News You Can Use:

Las Vegas Sun, “Common Core Standards Are Sorely Needed in Nevada”: President and CEO of the Las Vegas Metro Chamber of Commerce Kristin McMillan writes in an opinion piece that by “2020, nearly 60 percent of jobs in Nevada will require a post-secondary degree or credential” but “only 20 percent of adults in Nevada have one.” The 30-point “skills gap should alarm us,” writes McMillan. Nevada students “have historically underperformed” compared with their peers in other states, and the state has high remedial rates for first-year college/university students. A report issued through a partnership between the U.S. and Las Vegas Metro Chambers of Commerce noted that “Nevada’s previous standards were missing as much as 50 percent of content deemed essential by the Thomas B. Fordham Institute.” The adoption of the Nevada Academic Content Standards has been “one of the most significant reforms” in the state’s K-12 education. McMillan wrote that it “has been difficult for businesses to find the skilled workforce they need” and the “standards are a good pathway for raising academic achievement to meet workforce demands.” The report can be found here.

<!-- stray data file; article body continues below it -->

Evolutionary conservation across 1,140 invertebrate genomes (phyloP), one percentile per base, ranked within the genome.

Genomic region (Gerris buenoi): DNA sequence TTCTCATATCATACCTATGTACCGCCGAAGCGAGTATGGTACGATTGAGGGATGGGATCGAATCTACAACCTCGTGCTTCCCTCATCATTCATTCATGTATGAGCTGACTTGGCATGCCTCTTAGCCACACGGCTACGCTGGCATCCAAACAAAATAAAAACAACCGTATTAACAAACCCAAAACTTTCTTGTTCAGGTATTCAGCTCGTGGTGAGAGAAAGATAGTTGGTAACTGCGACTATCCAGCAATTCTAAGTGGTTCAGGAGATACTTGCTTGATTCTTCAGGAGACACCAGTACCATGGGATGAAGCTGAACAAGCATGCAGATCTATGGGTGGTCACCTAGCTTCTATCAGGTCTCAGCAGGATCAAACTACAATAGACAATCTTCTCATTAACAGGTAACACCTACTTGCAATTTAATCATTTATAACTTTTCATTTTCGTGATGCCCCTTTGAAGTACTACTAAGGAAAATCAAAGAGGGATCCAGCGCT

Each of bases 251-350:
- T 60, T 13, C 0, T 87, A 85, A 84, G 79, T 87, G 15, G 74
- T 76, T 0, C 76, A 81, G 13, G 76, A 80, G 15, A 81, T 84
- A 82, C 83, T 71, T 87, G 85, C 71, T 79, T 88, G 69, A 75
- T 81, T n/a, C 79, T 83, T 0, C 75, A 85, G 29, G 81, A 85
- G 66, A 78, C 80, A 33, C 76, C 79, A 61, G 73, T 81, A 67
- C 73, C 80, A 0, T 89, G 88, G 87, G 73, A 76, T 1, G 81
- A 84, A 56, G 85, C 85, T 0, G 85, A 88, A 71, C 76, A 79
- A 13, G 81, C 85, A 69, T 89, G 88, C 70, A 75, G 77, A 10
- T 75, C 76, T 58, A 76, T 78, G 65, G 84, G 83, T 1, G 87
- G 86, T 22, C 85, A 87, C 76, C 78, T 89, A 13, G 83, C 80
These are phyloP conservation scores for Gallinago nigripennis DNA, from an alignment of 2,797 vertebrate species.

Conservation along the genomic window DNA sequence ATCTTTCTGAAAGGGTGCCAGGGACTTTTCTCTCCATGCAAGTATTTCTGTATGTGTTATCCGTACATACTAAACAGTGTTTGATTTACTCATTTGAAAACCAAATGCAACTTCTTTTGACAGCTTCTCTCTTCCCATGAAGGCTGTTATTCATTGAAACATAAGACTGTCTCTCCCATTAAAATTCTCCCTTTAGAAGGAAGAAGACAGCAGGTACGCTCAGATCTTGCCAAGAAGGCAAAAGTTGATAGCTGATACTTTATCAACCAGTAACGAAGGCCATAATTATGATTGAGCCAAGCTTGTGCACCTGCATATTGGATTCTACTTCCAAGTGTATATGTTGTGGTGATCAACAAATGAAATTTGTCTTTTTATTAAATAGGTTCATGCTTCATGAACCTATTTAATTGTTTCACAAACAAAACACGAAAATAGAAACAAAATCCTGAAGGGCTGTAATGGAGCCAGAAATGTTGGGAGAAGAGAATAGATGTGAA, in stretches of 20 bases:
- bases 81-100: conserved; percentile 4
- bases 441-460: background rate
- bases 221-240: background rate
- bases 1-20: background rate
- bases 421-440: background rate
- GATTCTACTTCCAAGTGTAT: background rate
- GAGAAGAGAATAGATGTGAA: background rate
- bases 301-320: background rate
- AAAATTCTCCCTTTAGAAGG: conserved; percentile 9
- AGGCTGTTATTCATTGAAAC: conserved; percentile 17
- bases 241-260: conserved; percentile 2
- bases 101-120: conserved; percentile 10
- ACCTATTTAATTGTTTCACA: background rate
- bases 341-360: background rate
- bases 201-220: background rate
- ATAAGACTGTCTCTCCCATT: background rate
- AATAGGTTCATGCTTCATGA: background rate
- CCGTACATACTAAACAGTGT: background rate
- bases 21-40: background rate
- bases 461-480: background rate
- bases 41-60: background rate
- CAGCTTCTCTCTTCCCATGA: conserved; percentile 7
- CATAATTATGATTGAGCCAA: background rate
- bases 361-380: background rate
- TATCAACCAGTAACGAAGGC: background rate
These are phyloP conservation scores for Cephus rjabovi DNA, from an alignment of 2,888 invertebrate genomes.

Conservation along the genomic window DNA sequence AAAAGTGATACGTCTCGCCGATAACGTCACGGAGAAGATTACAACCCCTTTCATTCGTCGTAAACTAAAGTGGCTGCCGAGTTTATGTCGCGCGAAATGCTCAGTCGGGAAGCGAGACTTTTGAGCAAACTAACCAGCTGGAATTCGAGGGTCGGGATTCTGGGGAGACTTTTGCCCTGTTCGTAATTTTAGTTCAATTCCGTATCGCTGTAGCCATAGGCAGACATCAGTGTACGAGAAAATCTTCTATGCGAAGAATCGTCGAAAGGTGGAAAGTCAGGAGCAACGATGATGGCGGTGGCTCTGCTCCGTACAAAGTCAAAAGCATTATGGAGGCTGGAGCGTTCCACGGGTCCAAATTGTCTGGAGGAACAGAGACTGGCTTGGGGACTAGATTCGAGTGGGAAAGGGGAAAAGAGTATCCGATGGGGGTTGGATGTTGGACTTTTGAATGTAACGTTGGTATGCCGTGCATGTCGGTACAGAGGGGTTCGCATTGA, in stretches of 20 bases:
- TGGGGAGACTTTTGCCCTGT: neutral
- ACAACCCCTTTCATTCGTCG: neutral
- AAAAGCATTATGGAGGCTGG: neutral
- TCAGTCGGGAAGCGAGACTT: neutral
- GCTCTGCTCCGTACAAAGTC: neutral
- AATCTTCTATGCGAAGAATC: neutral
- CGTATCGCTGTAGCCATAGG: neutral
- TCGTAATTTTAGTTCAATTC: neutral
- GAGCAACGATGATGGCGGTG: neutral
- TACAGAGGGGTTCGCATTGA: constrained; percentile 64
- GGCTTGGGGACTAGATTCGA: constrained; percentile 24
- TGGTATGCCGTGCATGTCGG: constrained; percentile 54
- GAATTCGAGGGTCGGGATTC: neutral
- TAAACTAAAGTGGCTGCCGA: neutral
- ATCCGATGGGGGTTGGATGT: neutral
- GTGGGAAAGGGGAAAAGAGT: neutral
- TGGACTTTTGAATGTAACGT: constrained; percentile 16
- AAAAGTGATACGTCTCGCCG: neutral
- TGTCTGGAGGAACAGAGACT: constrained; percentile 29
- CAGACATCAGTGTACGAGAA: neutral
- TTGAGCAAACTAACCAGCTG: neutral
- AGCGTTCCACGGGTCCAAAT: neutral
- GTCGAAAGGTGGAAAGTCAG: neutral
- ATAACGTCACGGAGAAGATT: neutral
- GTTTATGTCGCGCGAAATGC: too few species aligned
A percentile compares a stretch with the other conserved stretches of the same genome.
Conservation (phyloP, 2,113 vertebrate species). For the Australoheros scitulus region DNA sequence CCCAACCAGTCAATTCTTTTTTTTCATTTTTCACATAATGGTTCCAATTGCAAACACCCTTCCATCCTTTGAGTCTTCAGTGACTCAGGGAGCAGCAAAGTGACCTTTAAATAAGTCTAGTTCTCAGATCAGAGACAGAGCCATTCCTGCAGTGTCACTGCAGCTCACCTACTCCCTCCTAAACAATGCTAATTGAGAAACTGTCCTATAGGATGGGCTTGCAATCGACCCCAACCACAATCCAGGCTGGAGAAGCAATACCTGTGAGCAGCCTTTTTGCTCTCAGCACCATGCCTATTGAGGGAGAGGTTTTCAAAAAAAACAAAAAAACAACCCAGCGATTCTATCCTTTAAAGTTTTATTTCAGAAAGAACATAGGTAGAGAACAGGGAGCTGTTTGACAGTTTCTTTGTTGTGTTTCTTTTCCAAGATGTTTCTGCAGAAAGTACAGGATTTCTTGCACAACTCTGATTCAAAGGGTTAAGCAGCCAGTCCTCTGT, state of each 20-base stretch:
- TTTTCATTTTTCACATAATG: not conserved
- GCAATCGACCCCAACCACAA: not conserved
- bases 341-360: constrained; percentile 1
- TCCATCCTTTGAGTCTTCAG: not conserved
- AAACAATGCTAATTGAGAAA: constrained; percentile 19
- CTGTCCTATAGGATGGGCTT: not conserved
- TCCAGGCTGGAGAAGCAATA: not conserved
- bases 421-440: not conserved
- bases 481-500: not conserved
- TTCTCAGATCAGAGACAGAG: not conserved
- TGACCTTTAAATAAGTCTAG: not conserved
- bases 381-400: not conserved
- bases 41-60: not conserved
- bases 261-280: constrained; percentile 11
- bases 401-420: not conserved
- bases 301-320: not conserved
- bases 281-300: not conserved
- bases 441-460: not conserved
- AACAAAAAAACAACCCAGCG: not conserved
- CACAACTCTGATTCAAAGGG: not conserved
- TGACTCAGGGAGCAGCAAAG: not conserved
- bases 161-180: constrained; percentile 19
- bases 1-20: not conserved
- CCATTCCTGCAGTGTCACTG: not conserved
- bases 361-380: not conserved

What It Means: Nevada is not the only state suffering from a skills gap in which employers say they cannot find workers with the skills they need to perform job functions on day one. Many employers are looking elsewhere for skilled labor or paying to train people on skills they should have learned in school. The Common Core was designed so that when students graduate from high school, they are ready to immediately begin a career. The standards emphasize critical- and analytical-thinking skills as well as problem-solving and persuasive writing in order to prepare students for life after high school.